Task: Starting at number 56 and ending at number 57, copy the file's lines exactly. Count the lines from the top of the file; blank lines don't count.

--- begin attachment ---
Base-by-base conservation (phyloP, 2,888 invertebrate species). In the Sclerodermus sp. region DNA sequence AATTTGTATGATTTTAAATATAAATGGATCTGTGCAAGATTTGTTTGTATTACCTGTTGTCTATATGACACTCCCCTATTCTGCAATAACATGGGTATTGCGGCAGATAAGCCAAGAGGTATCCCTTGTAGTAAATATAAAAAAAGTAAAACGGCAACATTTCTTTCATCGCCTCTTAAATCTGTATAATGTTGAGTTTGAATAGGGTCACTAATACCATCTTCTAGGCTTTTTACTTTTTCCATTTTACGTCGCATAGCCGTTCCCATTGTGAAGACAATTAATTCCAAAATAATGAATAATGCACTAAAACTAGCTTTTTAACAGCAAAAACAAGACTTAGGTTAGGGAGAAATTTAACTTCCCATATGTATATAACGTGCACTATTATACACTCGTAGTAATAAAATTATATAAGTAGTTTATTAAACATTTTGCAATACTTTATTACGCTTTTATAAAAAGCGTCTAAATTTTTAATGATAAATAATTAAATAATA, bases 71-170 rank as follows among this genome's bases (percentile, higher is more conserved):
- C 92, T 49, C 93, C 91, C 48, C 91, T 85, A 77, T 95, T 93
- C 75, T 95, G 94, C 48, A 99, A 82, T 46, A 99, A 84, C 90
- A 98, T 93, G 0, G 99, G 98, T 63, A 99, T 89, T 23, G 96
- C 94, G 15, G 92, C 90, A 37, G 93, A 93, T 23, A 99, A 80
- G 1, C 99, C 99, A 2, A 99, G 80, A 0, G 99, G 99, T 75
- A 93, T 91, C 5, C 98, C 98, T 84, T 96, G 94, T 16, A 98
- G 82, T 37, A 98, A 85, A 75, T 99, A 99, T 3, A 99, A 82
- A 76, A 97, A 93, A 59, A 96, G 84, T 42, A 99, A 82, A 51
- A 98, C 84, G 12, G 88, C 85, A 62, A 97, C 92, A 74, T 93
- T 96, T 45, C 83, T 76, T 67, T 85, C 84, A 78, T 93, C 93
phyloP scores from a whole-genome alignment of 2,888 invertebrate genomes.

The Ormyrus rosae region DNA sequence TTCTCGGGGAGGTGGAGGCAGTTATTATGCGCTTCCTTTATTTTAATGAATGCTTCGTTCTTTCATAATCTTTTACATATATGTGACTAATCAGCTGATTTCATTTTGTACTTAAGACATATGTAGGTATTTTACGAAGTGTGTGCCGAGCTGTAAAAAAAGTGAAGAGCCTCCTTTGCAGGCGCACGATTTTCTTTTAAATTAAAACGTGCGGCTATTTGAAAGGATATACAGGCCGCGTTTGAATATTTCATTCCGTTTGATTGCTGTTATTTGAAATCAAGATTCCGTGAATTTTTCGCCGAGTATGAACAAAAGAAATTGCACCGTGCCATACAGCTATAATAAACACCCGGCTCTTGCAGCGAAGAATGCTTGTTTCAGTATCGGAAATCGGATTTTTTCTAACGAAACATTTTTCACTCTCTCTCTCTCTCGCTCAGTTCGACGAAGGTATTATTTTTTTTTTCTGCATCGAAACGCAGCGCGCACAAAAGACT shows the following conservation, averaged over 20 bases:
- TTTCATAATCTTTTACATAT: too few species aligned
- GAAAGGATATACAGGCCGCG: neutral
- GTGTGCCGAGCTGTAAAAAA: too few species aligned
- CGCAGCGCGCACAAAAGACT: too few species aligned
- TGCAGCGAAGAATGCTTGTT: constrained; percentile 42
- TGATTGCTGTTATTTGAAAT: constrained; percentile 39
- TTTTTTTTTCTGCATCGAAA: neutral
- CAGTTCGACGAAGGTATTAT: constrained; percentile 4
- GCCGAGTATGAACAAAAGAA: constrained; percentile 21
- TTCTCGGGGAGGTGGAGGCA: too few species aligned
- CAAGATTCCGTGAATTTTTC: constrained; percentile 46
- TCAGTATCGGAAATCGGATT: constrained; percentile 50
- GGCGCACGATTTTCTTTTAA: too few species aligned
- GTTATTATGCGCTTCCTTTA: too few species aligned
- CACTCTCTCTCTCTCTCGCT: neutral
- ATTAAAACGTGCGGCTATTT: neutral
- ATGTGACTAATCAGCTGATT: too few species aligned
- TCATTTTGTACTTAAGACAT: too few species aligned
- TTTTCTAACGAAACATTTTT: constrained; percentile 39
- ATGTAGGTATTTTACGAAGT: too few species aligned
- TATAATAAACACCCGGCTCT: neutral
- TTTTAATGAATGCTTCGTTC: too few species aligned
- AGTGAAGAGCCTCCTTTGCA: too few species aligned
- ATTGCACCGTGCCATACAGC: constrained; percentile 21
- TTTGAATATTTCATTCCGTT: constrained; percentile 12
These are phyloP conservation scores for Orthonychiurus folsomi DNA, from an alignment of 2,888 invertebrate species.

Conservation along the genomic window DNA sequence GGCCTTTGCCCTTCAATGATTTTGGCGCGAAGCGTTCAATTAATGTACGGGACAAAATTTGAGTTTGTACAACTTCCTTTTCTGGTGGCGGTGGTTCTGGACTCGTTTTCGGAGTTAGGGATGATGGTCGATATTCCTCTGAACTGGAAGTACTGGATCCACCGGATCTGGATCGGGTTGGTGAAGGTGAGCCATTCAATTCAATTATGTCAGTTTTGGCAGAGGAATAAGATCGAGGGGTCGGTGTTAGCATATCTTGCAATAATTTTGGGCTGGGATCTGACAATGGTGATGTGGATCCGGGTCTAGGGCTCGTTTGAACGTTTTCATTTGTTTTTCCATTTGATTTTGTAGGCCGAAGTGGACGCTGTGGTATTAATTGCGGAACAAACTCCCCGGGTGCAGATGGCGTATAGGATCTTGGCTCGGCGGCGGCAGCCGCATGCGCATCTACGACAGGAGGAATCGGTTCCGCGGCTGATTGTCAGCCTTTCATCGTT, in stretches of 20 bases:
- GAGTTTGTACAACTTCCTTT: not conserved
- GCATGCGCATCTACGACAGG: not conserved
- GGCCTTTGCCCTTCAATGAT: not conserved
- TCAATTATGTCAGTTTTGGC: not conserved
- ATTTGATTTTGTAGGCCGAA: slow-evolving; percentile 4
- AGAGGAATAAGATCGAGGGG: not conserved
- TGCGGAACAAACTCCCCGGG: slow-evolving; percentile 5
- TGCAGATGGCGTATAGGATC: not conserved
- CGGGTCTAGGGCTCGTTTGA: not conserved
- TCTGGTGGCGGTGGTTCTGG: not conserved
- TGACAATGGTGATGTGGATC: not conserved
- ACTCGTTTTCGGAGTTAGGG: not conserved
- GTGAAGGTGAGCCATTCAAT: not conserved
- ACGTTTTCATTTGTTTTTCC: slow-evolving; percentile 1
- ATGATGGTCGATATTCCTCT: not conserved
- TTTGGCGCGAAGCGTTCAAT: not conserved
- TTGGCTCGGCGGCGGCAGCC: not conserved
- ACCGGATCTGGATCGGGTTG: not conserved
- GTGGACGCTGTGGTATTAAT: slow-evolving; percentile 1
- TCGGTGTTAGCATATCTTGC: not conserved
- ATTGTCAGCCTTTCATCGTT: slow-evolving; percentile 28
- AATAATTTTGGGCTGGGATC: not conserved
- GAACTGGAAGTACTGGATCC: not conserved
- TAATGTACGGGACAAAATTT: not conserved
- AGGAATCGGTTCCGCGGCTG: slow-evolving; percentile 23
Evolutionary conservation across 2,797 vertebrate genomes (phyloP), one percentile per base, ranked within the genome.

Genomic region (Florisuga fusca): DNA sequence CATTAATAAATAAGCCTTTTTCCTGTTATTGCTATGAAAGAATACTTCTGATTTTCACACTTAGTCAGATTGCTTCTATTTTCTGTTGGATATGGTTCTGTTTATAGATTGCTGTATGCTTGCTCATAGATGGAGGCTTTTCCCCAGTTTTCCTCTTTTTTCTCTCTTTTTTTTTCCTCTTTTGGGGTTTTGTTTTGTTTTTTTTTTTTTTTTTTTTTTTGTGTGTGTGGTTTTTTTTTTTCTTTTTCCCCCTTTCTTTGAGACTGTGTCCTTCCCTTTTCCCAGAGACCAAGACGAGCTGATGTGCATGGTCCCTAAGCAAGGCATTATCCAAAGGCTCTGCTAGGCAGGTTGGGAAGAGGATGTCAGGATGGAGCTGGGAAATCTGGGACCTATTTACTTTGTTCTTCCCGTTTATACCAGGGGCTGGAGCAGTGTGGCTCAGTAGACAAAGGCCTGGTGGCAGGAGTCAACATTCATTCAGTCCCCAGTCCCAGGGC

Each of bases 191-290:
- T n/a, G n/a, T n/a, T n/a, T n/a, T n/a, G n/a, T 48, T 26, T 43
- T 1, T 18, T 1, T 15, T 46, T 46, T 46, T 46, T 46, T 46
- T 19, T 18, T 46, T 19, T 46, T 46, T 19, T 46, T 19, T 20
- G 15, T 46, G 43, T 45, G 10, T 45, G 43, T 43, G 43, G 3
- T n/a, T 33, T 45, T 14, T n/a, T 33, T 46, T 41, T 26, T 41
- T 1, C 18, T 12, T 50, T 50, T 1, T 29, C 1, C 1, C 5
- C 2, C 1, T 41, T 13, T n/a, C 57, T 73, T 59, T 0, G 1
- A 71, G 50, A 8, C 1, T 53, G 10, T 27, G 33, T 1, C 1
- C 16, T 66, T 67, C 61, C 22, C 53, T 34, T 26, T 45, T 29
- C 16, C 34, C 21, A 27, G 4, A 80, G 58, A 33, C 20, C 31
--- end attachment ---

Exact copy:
- TTTGGCGCGAAGCGTTCAAT: not conserved
- TTGGCTCGGCGGCGGCAGCC: not conserved